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Is it worth installing a photovoltaic system on the roof of my house? What is the air quality like in the city where I live? Is there a risk of flooding in the area where I want to build a house? These are questions to which there are, as yet, no easy-to-find answers. Although countless environmental and climate data are currently being collected, they are not easily accessible to everyone. This is about to change.

The Horizon Europe project USAGE (Urban Data Space for Green Deal) aims to provide solutions and mechanisms to make city-level environmental and climate data available to citizens. USAGE thus supports the European Green Deal, after which Europe is to be climate neutral in 2050. The project starts where climate change is felt the most: in urban areas.

USAGE aims to create a decentralized infrastructure for the trusted collection, processing and exchange of data based on commonly agreed principles. With easy access and analysis of the data, policy decisions can be made to address climate change in cities.

The consortium is led by the Universidad Politécnica de Madrid. It works with interdisciplinary partners (universities and research centers, large and small companies, municipalities) from five European countries.

With a budget of about 4 million euros, USAGE will provide innovative governance mechanisms, consolidated agreements, AI-based tools and data analysis. It can access and share data from Earth observation, the Internet of Things, authoritative sources, and the crowd. This is based on standards for data and service interoperability. The OGC contributes its expertise in data modeling and standardization. The goal is to provide as many standardized services as possible to make climate data as easy to use as possible in an urban context. 

The solutions developed by USAGE will be tested and evaluated in four medium-sized pilot cities:  Ferrara (Italy), Graz (Austria), Leuven (Belgium) and Zaragoza (Spain). The goal is to be able to apply the solutions in other urban areas.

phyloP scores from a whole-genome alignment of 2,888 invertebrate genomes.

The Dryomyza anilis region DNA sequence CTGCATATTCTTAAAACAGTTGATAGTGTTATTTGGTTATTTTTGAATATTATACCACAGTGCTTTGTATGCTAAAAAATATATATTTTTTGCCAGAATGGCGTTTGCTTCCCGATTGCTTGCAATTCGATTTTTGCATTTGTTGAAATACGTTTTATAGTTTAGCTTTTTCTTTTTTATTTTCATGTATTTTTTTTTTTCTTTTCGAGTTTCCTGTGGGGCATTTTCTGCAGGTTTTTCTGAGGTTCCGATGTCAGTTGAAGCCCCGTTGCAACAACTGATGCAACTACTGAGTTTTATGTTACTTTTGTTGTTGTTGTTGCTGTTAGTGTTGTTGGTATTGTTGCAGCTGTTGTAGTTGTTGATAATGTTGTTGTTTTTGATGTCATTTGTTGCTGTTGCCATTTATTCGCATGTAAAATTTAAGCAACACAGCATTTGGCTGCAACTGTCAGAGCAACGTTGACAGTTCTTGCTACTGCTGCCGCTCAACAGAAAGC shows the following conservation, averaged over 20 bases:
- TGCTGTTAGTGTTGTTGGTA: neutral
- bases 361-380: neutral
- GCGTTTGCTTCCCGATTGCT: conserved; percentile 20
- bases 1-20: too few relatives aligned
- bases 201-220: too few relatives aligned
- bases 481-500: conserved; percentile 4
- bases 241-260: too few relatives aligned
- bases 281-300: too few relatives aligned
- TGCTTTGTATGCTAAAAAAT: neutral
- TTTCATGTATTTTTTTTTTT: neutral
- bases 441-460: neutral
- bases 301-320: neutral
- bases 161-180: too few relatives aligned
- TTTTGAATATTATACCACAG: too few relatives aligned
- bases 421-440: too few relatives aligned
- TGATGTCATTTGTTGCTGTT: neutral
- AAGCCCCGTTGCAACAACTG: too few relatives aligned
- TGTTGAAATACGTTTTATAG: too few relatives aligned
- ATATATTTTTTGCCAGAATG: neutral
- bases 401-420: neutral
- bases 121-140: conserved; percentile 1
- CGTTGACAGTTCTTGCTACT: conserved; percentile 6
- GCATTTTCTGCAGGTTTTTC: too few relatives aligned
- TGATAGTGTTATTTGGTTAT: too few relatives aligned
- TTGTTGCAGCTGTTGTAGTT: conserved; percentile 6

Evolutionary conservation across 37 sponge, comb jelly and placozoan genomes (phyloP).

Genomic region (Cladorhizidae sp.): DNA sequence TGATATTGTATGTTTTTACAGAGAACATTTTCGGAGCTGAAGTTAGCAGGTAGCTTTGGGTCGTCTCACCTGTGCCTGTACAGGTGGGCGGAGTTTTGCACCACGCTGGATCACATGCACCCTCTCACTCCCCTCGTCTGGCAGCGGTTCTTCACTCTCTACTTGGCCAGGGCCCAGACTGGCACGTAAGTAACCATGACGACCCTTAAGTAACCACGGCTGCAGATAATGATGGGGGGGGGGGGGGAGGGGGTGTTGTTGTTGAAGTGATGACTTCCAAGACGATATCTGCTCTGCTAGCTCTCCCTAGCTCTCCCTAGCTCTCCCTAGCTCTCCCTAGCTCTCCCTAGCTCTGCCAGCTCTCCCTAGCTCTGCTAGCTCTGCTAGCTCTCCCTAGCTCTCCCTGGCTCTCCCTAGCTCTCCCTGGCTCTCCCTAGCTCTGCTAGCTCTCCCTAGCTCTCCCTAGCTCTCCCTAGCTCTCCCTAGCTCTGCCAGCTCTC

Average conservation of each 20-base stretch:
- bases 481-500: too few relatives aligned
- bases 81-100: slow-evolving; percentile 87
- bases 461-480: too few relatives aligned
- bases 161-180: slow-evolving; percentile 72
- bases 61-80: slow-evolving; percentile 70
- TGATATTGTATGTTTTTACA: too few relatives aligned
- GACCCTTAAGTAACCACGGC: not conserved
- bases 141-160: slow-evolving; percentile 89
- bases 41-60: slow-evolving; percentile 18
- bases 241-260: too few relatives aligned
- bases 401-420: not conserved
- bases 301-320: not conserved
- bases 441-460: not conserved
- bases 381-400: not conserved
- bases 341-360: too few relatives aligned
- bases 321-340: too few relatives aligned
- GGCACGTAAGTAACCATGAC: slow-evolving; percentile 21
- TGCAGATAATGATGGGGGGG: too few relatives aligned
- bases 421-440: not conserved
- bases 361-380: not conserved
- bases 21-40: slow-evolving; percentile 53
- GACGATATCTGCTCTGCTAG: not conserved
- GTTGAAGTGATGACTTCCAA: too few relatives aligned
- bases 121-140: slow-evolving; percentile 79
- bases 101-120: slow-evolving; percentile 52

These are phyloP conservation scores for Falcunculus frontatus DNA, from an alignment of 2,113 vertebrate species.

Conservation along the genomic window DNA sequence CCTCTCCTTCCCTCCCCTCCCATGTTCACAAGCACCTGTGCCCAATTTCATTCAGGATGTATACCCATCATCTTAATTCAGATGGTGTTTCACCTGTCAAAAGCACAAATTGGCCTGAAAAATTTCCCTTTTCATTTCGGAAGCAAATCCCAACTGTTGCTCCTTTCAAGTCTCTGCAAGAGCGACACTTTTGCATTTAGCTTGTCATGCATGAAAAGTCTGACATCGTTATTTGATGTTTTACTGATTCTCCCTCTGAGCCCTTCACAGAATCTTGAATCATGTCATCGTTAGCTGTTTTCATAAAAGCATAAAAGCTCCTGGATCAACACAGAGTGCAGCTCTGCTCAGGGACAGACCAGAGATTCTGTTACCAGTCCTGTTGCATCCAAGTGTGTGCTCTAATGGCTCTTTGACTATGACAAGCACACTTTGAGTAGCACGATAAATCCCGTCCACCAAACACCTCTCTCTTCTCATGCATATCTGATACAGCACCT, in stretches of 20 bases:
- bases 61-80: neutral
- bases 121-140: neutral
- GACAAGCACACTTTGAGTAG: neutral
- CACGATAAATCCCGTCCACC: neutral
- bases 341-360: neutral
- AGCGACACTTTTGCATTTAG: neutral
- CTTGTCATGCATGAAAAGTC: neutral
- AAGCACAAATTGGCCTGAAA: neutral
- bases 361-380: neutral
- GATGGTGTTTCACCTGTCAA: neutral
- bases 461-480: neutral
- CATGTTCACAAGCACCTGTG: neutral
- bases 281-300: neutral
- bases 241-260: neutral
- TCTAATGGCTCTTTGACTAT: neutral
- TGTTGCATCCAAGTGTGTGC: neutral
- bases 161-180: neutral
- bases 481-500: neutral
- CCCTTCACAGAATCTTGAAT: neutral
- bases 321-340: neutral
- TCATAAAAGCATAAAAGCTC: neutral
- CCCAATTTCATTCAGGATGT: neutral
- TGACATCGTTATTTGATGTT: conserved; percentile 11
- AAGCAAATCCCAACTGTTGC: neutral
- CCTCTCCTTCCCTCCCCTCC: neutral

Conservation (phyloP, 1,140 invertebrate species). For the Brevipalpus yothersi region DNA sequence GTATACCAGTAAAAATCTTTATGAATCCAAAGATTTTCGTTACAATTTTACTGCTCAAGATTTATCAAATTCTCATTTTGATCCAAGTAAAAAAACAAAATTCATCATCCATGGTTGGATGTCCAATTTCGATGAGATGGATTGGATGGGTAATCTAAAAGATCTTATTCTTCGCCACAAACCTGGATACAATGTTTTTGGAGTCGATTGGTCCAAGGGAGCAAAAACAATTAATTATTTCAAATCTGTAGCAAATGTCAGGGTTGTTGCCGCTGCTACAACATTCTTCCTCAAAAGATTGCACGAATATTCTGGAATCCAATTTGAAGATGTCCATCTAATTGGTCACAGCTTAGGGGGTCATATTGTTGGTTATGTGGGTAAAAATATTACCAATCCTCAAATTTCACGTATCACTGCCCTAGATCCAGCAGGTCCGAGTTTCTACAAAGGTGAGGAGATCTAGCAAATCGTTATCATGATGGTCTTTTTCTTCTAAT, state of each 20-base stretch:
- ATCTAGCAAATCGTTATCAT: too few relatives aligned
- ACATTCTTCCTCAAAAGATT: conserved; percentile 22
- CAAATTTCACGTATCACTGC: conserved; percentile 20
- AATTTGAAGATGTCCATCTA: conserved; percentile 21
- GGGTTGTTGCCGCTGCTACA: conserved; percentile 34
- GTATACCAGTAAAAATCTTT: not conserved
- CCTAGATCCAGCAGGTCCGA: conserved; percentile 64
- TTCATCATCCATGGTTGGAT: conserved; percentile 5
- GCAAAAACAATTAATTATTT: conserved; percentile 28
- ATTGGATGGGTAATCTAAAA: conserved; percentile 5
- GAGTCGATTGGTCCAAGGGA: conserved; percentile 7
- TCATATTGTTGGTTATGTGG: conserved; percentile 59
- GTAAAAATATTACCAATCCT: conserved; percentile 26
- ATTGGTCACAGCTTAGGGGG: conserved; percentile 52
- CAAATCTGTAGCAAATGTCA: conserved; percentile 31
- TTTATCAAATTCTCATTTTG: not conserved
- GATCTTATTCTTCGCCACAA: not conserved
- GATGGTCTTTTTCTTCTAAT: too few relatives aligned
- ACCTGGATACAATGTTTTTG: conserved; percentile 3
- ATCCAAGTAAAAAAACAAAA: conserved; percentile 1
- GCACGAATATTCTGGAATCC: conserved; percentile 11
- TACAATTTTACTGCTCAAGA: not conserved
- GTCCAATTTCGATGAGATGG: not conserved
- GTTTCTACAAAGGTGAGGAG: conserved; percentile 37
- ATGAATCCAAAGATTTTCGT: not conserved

The USAGE project fits into the policy agenda that supports green and digital transformation worldwide. To achieve the goals of the Green New Deal, it is necessary to adopt a “data-driven” approach based on detailed data and information (European Data Strategy, 2020). In this way, environmental policy can be co-created, with citizens, civil society, and the private sector working together with institutions on technological and social solutions.

There are always legal and technical barriers to sharing urban data. These should be overcome so that it can be easily and quickly used for policies related to Local Green Deals (LGD) between public institutions, private organizations, and civil society. Security of data and preservation of privacy are of great importance. 

OGC standards and the supporting tools play an essential role in this context in creating the necessary integratability and usability of data. The SensorThings, OGC-APIs (insbesondere OGC API-Features, API-Tiles, API-Processes and Records, the OGC-Rainbow, as well as OGC-W3C DCAT and derived profiles will probably be used.

The USAGE project has received funding from the European Union’s Horizon Europe Framework Programme for Research and Innovation under the Grant Agreement no 101059950 – call HORIZON-CL6-2021-GOVERNANCE-01-17 (IA)


Climate, European Green Deal, OGC API - Records, OGC APIs, SensorThings, Smart Cities

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